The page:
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I have $n$ points $p_i$ strictly interior to a rectangle $R$, and I would like to connect them with a curve $C$ whose curvature is as low as possible. Let $\kappa_\max(C)$ be the sharpest (largest absolute value) of the curvature of $C$ at any point along $C$. More specifically, $C$ should: (a) pass through the points in any order; (b) be simple, i.e., non-self-intersecting; (c) remain inside $R$; and (d) have the minimum $\kappa_\max(C)$ over all $C$ satisfying (a,b,c).

For example, perhaps the curve left below is optimal. The right curve has lower curvature but strays exterior to $R$.

I am seeking a lower bound on the minimum of $\kappa_\max$, as a function of the point configuration and its placement within $R$. I have seen literature bounding curvature variation, and literature focused on shortest paths of bounded curvature, and literature that permits $C$ to self-cross, but no literature on my specific collection of constraints. My $n$ is not large, so a solution for a fixed permutation would still be quite useful. If anyone can point me to relevant literature, I would appreciate it. Thanks!

Addendum. Here is what I gather must be Anton Petrunin's idea:
And here is Scott Carnahan's improvement to my example, left:

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Note that if your points lie in an annulus $B_x(R)\backslash B_y(r)$ then $\kappa_{{\max}}\ge \tfrac1r$. – Anton Petrunin Feb 26 '12 at 21:21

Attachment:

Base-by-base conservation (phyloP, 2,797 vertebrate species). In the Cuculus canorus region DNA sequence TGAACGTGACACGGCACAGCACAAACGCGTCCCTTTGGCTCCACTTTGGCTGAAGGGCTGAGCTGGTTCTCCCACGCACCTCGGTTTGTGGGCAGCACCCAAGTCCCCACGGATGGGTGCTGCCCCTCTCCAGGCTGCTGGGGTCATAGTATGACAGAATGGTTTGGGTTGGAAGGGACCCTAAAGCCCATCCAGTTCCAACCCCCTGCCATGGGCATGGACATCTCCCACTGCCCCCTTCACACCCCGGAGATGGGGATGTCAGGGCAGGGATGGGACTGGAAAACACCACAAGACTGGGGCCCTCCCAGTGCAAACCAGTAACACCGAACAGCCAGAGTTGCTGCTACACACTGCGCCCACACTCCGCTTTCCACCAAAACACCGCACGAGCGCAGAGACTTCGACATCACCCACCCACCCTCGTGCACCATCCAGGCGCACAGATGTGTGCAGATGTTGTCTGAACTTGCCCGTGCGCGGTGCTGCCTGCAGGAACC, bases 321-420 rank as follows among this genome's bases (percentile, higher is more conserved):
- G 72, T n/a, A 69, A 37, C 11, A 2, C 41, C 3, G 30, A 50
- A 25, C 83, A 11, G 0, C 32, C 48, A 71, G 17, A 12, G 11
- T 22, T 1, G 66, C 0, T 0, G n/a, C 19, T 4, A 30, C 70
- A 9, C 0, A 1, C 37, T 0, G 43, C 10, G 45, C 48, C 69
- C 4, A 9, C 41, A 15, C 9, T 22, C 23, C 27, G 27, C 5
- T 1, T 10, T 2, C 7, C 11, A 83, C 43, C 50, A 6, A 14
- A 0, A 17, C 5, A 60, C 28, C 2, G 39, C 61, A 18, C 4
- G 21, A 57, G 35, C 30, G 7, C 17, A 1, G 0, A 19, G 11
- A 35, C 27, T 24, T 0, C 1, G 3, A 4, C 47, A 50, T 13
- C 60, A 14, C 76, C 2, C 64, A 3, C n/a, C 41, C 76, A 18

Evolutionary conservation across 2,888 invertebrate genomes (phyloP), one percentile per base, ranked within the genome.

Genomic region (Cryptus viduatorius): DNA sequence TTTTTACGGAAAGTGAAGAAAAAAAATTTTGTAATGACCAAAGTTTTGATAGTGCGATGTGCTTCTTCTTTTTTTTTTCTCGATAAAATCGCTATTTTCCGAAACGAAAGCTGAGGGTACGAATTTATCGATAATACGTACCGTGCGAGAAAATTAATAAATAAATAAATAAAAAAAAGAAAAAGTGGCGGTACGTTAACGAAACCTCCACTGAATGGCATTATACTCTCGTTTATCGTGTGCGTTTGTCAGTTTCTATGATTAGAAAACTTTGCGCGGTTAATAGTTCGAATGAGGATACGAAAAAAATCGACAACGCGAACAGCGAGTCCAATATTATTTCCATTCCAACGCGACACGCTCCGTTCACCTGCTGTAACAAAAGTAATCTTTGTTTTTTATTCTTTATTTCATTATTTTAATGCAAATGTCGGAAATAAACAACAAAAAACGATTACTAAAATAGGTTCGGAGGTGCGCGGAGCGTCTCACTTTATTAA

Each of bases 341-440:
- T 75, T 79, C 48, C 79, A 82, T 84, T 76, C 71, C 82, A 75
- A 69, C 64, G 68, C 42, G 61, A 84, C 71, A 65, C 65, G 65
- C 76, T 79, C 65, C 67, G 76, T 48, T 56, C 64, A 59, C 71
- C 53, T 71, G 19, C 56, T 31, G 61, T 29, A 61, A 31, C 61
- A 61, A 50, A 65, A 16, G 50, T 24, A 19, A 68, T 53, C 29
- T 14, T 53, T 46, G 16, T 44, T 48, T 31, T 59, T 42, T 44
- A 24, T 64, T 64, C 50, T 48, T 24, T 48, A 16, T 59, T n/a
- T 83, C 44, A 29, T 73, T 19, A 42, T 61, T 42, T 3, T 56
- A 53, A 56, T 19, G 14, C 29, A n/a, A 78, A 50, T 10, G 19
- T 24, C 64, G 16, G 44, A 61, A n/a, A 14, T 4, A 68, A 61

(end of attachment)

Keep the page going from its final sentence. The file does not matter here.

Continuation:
@Anton: Thanks! However, if the points in the annulus happen to lie on a nearly collinear arc, they could be captured by that low-curvature arc. – Joseph O'Rourke Feb 27 '12 at 12:29
You might be interested in questions 19074 and 22601 as well as some of the answers given to them even though the sort of minimizing curve sought for in these questions is of the "y=f(x)" type. With regard to your question, it occurs to me that if your curve C was the arc of a spiral enclosing a sufficiently large portion of the Euclidean plane, the maximum absolute value of its curvature at any point might be made arbitrarily small while all your n points could still be points of C. Of course this would violate your condition (c) unless your rectangle R was large enough. – Garabed Gulbenkian Feb 27 '12 at 19:44
It looks to me like the ordering 5-4-2-1-3 could yield a lower curvature path. In particular, it might be best to avoid points of inflection whenever possible. – S. Carnahan Feb 28 '12 at 3:48
take a look at – Will Jagy Feb 28 '12 at 5:56

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